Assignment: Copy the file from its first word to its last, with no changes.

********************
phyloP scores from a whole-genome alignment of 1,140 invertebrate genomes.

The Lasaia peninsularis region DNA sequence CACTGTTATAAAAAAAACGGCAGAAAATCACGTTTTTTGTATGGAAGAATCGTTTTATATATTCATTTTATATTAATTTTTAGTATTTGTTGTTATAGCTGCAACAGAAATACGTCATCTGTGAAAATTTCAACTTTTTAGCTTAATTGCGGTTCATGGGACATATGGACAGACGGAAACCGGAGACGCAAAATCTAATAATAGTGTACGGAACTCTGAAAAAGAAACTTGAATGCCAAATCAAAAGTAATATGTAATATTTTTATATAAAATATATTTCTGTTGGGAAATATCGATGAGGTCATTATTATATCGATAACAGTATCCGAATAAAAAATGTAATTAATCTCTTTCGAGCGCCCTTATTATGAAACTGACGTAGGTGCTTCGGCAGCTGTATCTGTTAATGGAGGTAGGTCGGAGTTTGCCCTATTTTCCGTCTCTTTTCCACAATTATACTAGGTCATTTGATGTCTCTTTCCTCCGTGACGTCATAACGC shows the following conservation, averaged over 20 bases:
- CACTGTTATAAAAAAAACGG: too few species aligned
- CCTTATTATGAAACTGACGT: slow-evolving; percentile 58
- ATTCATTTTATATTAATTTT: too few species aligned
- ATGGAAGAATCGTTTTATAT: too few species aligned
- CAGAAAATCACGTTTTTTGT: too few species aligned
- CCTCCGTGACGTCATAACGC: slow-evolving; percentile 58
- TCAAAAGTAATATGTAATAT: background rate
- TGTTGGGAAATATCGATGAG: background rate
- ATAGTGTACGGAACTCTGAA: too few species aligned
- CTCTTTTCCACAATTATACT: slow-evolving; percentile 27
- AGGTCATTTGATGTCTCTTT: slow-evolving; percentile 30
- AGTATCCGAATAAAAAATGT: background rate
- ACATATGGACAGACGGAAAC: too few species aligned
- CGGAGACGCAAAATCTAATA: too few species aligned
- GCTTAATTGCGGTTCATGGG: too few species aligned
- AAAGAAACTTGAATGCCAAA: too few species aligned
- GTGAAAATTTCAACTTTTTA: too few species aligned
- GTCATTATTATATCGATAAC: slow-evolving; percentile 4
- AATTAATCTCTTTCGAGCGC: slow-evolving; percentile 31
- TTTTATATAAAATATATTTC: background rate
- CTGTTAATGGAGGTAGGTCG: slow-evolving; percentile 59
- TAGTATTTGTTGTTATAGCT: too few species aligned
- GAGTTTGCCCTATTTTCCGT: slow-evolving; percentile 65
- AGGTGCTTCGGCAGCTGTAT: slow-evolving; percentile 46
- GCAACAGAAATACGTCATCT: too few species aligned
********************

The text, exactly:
phyloP scores from a whole-genome alignment of 1,140 invertebrate genomes.

The Lasaia peninsularis region DNA sequence CACTGTTATAAAAAAAACGGCAGAAAATCACGTTTTTTGTATGGAAGAATCGTTTTATATATTCATTTTATATTAATTTTTAGTATTTGTTGTTATAGCTGCAACAGAAATACGTCATCTGTGAAAATTTCAACTTTTTAGCTTAATTGCGGTTCATGGGACATATGGACAGACGGAAACCGGAGACGCAAAATCTAATAATAGTGTACGGAACTCTGAAAAAGAAACTTGAATGCCAAATCAAAAGTAATATGTAATATTTTTATATAAAATATATTTCTGTTGGGAAATATCGATGAGGTCATTATTATATCGATAACAGTATCCGAATAAAAAATGTAATTAATCTCTTTCGAGCGCCCTTATTATGAAACTGACGTAGGTGCTTCGGCAGCTGTATCTGTTAATGGAGGTAGGTCGGAGTTTGCCCTATTTTCCGTCTCTTTTCCACAATTATACTAGGTCATTTGATGTCTCTTTCCTCCGTGACGTCATAACGC shows the following conservation, averaged over 20 bases:
- CACTGTTATAAAAAAAACGG: too few species aligned
- CCTTATTATGAAACTGACGT: slow-evolving; percentile 58
- ATTCATTTTATATTAATTTT: too few species aligned
- ATGGAAGAATCGTTTTATAT: too few species aligned
- CAGAAAATCACGTTTTTTGT: too few species aligned
- CCTCCGTGACGTCATAACGC: slow-evolving; percentile 58
- TCAAAAGTAATATGTAATAT: background rate
- TGTTGGGAAATATCGATGAG: background rate
- ATAGTGTACGGAACTCTGAA: too few species aligned
- CTCTTTTCCACAATTATACT: slow-evolving; percentile 27
- AGGTCATTTGATGTCTCTTT: slow-evolving; percentile 30
- AGTATCCGAATAAAAAATGT: background rate
- ACATATGGACAGACGGAAAC: too few species aligned
- CGGAGACGCAAAATCTAATA: too few species aligned
- GCTTAATTGCGGTTCATGGG: too few species aligned
- AAAGAAACTTGAATGCCAAA: too few species aligned
- GTGAAAATTTCAACTTTTTA: too few species aligned
- GTCATTATTATATCGATAAC: slow-evolving; percentile 4
- AATTAATCTCTTTCGAGCGC: slow-evolving; percentile 31
- TTTTATATAAAATATATTTC: background rate
- CTGTTAATGGAGGTAGGTCG: slow-evolving; percentile 59
- TAGTATTTGTTGTTATAGCT: too few species aligned
- GAGTTTGCCCTATTTTCCGT: slow-evolving; percentile 65
- AGGTGCTTCGGCAGCTGTAT: slow-evolving; percentile 46
- GCAACAGAAATACGTCATCT: too few species aligned